Ronald Reagan on Smoking and Sexuality


Historian Rick Perlstein recently turned up a gem from the November 3, 1978 issue of the Spokane Daily Chronicle (I assume it was syndicated) and linked to it on his Facebook page.  In this article Ronald Reagan, two years before he became President of the United States, opposed a California ban on smoking and a ban on teachers who advocate homosexuality.

Liberals will use this article, as they should, to show that Reagan was more willing to defend the rights of homosexuals than many of the Republicans who claim his legacy today.

But whatever one’s position on these issues, it is also worth noting that this article shows that Reagan seemed to have a handle on matters of public policy and was capable of making a rational argument in print (assuming he wrote it) consistent with his libertarian ideals.  Would our current Republican presumptive nominee be able to make such an argument in this reasoned way? Or better yet, would he even be interested in engaging with policy this way?

2 thoughts on “Ronald Reagan on Smoking and Sexuality

  1. BTW, does the epithet “pseudo-historian” only apply to those on the right?

    Don’t take it from me, as I have a bone to pick with Perlstein (more on that later, too), listen to Perlstein’s fellow liberals:

    Sam Tanenhaus, former editor of the New York Times Book Review, reviewing the trilogy in The Atlantic, dismissed Perlstein out of hand as simply a “Web aggregator.” Tanenhaus goes on to call Perlstein “intellectually lazy” and says his writing is now characterized by “an insistent vulgarity.” Perlstein, he adds, “now finds rumor more illuminating than fact.”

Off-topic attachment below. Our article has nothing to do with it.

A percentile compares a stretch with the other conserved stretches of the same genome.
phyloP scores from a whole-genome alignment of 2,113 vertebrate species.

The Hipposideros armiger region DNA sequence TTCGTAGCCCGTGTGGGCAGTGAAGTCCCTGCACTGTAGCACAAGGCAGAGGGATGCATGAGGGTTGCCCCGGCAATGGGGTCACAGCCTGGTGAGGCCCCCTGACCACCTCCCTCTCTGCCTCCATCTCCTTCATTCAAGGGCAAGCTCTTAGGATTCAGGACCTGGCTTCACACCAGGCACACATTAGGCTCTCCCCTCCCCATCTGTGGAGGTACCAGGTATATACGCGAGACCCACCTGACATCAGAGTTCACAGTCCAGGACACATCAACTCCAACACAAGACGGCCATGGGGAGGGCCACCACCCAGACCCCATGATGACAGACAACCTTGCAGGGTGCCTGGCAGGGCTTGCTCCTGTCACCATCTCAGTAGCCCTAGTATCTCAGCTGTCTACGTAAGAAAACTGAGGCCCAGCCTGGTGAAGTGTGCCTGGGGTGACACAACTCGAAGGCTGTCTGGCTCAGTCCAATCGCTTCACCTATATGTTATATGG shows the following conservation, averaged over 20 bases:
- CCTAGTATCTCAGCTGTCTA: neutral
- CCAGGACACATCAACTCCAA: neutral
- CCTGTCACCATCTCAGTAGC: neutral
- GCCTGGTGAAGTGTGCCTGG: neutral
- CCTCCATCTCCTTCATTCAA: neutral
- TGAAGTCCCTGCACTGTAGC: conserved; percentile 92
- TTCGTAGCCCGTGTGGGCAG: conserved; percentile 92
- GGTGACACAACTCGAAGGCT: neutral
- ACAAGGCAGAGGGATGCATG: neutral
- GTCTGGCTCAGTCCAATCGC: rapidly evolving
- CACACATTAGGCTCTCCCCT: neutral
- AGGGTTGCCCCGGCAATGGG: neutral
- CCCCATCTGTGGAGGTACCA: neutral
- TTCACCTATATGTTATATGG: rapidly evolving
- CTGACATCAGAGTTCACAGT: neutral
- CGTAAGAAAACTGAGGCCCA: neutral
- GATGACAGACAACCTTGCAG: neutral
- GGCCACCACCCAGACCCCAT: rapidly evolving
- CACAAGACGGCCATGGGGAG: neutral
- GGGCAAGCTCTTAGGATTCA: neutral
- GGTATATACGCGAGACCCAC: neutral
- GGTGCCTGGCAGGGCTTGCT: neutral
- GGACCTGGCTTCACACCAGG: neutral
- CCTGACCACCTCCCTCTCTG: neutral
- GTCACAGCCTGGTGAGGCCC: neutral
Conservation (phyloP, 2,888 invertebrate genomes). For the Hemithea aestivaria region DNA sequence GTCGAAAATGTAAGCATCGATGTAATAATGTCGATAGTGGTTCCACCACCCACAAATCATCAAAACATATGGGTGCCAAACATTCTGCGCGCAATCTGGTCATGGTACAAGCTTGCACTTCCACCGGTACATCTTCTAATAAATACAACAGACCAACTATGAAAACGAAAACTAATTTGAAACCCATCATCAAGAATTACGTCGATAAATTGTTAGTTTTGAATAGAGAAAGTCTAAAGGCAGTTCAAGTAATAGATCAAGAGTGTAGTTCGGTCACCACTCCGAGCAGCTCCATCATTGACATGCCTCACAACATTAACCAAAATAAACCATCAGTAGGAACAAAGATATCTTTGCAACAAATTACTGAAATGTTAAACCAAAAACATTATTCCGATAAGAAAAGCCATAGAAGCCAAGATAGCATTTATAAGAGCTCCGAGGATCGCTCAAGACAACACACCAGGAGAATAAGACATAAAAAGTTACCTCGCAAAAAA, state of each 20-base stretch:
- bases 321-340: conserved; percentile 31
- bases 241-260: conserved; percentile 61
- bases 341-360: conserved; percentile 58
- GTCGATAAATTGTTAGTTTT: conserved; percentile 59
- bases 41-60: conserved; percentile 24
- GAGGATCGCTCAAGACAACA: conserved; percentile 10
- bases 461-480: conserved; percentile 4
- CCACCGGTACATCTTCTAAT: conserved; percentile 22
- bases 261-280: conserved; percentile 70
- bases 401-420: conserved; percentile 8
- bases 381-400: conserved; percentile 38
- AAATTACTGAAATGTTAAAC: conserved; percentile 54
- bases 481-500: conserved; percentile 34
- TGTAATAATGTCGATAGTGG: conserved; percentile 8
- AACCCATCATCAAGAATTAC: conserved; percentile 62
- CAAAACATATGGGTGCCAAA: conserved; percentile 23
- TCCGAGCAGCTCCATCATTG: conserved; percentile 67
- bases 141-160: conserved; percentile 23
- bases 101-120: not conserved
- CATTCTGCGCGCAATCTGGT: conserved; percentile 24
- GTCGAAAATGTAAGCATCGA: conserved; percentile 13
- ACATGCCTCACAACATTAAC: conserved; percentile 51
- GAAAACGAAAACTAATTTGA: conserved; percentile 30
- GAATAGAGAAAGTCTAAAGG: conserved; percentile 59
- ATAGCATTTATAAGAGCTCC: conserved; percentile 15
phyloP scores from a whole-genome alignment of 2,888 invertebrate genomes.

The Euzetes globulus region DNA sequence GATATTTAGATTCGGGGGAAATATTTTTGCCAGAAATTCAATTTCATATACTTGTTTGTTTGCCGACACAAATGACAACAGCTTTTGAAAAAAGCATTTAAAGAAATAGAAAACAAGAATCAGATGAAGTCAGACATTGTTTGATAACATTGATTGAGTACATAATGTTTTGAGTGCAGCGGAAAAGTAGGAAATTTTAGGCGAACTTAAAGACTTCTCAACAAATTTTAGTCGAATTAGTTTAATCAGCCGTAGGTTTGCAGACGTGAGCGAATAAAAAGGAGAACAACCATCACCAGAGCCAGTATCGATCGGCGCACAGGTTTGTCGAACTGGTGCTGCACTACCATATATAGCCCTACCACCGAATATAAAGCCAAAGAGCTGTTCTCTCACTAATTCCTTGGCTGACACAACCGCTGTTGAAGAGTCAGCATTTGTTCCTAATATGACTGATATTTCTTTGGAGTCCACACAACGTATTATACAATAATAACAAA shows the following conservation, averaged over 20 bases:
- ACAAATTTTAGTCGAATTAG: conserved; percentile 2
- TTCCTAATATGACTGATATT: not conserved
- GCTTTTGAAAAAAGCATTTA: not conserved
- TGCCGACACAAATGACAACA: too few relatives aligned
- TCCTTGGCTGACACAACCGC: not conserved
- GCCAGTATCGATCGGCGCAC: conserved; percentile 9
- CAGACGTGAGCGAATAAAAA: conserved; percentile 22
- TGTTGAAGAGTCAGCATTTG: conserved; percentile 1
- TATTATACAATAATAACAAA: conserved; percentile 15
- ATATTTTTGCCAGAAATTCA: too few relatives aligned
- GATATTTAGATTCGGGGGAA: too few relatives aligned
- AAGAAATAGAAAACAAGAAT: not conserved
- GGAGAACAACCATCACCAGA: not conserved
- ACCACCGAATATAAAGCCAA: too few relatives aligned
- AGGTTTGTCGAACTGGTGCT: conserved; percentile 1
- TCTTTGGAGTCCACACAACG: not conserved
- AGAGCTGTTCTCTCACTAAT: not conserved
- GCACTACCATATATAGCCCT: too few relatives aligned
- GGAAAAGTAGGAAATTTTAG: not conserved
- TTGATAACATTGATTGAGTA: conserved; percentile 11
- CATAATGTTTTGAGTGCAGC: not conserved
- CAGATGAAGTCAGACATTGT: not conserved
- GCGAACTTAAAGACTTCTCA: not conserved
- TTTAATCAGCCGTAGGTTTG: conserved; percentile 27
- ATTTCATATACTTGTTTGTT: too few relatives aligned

Nathan Heller of The New Yorker dismisses Perlstein’s work as “cheap, and obfuscatory, and heading toward intellectual dishonesty . . .”

    “Liberal bias,” noted the Miami Herald, “permeates Rick Perlstein’s time capsule.” Noted liberal essayist Steve Donoghue witheringly wrote that Perlstein’s book has a “stink of sloppiness and data-massaging.” Data-massaging is a polite way of saying “making it up.”

    A reviewer for the Buffalo News, Edward Cuddihy, found it “disturbing that Simon & Schuster has chosen not to include footnotes or endnotes in the print version of this book. . . . If this is to be considered legitimate history . . . endnotes must be included.”

    Meanwhile, Geoffrey Kabaservice in The National Interest called Perlstein “simplistic” and concluded that his book was “a bridge to nowhere.” He says of Perlstein, “He continually inserts himself into the narrative with sarcastic asides that make reading the book akin to watching an episode of the cult television show, Mystery Science Theater 3000, in which the movie onscreen is drowned out by its wisecracking spectators.”

    Unfortunately for Mr. Perlstein, it goes downhill from there…


  2. Shall we file this in the Strange New Respect Department, where Republicans are only of value as cudgels against other Republicans? ;-D

    Reagan’s opposition to the homosexuality part of the proposed law was against its broadness–the part that would be relevant to “many of the Republicans who claim his legacy today” was about a teacher using his position of trust to advocate homosexuality, which, as Reagan notes was already prohibited by law, thus making a broader statutory ban unnecessary, and open to abuse in bringing in teachers’ private lives into a legitimate public concern.

    Now that advocacy of homosexuality is mandatory in California

    it’s rather moot would Ronald Reagan thought of Proposition 6 in 1978, since the government has gone far past plausible neutrality or ‘libertarianism’ on the issue.

    As for smoking, Reagan was quite prescient about where government power would go with that too. The slippery slope he warned about is now reality.

    As for Donald Trump, I see little evidence he cares about these things one way or the other. On government intervention in the ‘transsexualism’ issue, he’s on record as favoring leaving it to the states and leaving the federal government out of the whole thing, a position that most “Republicans who claim [Reagan’s] legacy today” are obliged to honor, since it’s also their federalism position on abortion and gay marriage.


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